“After I had seen him miss it, I was clear (with) what he was trying to do,” James said. “But I wasn’t down there communicating or seeing what he was trying to do or (saying) what to do in that situation.”
No, we didn’t expect Spoelstra or James to throw Wade under the bus. In clutch moments, he has won far more games than he has lost with both his physical and mental ability. But it was somewhat obvious from their reactions afterward that Spoelstra and James weren’t exactly crazy about Wade going rogue.
This isn’t the first time Wade has made terrible decisions and been let off the hook, which is how it goes when you are adored by the public and the media.
Late in Game 7 of the 2005 Eastern Conference finals, Wade took two ill-advised jump shots and committed a turnover as the Heat lost at home to the Pistons but was excused because he was playing with badly bruised ribs, which everyone knows affects your decision-making.
In Game 2 of the 2011 NBA Finals, he foolishly tried to dribble through backcourt pressure and committed a key turnover that gave Oklahoma City a chance to tie. But that game ended with a questionable non-call on James defending Kevin Durant, so everyone conveniently forgot about what Wade did.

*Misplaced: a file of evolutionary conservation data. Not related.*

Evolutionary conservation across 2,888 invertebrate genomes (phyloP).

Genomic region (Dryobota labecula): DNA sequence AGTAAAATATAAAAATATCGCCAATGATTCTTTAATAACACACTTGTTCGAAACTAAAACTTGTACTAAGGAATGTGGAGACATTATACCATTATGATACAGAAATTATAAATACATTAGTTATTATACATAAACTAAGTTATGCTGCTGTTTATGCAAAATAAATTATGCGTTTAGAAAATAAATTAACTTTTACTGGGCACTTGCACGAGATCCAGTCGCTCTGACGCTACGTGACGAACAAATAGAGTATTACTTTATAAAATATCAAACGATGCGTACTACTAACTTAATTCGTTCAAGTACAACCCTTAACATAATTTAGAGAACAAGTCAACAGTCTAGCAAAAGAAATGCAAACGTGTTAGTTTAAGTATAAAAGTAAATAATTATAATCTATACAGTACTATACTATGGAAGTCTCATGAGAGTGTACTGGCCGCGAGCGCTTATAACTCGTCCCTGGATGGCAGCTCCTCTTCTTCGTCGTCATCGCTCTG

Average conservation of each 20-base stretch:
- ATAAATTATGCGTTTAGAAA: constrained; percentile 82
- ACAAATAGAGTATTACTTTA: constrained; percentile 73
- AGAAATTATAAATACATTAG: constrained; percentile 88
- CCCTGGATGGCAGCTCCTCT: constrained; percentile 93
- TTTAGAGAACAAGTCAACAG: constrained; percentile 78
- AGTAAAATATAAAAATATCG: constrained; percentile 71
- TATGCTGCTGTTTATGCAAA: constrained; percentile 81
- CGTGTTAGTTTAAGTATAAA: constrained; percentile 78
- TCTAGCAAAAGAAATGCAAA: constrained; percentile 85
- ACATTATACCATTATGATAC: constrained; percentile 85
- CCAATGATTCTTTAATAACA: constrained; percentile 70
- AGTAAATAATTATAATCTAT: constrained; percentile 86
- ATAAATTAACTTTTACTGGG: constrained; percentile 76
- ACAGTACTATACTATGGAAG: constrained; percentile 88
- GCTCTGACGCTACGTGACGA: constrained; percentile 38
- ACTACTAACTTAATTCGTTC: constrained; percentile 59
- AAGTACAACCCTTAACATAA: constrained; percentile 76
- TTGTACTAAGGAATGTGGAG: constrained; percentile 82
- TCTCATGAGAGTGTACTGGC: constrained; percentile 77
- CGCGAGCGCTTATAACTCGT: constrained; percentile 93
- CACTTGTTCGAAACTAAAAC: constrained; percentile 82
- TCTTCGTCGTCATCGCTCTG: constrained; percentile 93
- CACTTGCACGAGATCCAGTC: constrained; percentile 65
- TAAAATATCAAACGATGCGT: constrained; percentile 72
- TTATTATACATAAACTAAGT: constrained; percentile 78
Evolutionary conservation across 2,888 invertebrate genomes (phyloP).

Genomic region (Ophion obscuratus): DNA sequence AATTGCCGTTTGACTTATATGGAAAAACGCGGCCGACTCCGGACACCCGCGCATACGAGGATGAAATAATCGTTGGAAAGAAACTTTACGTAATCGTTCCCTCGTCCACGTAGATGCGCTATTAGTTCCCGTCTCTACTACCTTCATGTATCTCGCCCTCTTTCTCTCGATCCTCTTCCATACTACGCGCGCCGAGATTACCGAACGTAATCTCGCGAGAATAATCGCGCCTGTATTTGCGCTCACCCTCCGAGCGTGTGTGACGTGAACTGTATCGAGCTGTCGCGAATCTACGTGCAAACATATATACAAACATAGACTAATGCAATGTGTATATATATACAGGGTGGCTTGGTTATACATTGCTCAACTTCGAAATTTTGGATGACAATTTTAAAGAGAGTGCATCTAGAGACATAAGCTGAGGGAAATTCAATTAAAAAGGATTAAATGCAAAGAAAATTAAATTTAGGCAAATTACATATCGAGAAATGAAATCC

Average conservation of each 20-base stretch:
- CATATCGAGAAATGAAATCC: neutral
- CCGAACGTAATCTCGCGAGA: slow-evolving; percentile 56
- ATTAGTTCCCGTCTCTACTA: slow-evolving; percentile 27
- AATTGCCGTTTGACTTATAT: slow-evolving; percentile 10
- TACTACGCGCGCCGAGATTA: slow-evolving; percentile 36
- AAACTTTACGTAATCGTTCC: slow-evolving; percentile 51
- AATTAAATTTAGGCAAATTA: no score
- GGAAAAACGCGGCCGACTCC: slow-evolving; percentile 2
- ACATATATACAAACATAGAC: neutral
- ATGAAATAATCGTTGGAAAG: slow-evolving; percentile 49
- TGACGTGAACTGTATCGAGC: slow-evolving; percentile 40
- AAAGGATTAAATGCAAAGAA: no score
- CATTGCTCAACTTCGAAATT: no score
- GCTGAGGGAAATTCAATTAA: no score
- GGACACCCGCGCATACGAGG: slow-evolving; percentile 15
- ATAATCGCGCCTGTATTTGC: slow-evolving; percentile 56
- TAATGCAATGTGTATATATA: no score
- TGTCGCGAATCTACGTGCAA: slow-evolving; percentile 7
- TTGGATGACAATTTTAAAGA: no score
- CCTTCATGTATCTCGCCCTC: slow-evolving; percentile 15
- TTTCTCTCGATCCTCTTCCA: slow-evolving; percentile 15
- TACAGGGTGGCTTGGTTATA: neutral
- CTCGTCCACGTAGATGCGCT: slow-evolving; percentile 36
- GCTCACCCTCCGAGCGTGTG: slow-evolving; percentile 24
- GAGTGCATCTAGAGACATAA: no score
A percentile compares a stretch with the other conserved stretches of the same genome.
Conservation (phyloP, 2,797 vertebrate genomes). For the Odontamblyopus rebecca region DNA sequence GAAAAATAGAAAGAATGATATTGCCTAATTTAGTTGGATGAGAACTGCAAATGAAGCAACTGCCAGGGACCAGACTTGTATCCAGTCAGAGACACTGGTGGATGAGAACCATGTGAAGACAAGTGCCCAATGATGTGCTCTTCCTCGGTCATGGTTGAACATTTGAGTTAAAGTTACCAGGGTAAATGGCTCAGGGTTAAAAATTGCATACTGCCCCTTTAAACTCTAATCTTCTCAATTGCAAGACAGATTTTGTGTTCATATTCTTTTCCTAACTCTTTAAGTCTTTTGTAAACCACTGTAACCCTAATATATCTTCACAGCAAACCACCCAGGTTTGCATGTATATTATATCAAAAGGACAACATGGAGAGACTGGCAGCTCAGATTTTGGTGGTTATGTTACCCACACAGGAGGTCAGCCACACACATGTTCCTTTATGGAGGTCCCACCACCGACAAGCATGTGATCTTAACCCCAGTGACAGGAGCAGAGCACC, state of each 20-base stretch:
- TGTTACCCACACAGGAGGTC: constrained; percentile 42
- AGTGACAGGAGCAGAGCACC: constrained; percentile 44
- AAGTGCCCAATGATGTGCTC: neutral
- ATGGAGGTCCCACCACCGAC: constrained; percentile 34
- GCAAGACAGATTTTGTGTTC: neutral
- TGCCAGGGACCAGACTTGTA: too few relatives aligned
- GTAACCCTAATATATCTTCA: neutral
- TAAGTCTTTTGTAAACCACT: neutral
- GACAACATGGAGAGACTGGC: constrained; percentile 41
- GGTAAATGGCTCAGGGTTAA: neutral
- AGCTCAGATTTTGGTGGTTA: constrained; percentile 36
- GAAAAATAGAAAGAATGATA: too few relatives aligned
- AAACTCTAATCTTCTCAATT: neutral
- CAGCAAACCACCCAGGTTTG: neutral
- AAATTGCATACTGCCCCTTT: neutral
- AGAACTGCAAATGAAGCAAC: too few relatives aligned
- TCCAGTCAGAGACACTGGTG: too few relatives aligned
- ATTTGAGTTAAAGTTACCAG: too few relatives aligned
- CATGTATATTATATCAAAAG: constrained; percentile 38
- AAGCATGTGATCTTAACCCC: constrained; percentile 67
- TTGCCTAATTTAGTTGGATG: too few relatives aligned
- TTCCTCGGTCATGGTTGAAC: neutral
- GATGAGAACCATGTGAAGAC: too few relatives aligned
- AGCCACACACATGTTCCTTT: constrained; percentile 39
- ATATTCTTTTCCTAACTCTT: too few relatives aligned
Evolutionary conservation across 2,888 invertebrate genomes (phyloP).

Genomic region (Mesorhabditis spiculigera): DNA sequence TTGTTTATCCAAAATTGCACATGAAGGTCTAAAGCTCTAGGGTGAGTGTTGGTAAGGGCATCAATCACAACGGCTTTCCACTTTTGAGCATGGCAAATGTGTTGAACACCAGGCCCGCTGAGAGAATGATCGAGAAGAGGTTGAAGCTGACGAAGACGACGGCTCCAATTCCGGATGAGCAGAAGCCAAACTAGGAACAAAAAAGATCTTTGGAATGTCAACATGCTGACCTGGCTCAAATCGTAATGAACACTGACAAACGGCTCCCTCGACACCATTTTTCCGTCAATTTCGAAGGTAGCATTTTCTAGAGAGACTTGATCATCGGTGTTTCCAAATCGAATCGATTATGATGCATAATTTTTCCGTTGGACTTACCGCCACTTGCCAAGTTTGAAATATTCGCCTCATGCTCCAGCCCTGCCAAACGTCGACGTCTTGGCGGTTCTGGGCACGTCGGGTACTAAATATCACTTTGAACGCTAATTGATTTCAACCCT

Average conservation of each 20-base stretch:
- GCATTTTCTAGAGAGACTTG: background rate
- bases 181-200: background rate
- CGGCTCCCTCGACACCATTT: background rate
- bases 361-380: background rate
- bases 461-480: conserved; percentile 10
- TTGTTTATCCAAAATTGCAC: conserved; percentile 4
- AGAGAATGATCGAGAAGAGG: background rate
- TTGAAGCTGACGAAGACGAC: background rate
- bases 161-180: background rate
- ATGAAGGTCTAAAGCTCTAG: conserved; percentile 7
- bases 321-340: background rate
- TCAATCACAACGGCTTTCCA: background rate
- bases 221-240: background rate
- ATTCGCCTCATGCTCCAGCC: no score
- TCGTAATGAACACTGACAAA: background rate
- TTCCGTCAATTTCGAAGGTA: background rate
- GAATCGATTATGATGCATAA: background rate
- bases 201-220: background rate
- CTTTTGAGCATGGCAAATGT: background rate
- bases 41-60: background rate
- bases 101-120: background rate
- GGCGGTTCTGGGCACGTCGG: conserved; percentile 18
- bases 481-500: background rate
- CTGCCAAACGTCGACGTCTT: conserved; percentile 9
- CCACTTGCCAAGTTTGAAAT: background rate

Think about the flogging Thunder guard Russell Westbrook took in Game 4 of the same series for fouling instead of defending after a late jump ball. Think about the criticism the virtually untouchable Gregg Popovich heard for not having Tim Duncan and Tony Parker on the floor in crunch time of Games 6 and 7 of last year’s Finals.
Better yet, think about this: If it had been James instead of Wade making the impromptu endgame decisions on Saturday night, do you think this would be the only place you would be reading about it? ESPN’s perennial paralysis by analysis might have pre-empted Monday Night Football.
Wade? He gets a pass on an indefensible bonehead play.
“It went the way it was supposed to go,” he said.
The game? Or the reaction to an adored player?
TRIVIA: Who was the first player in NBA history to score 70 points in a game? Answer below.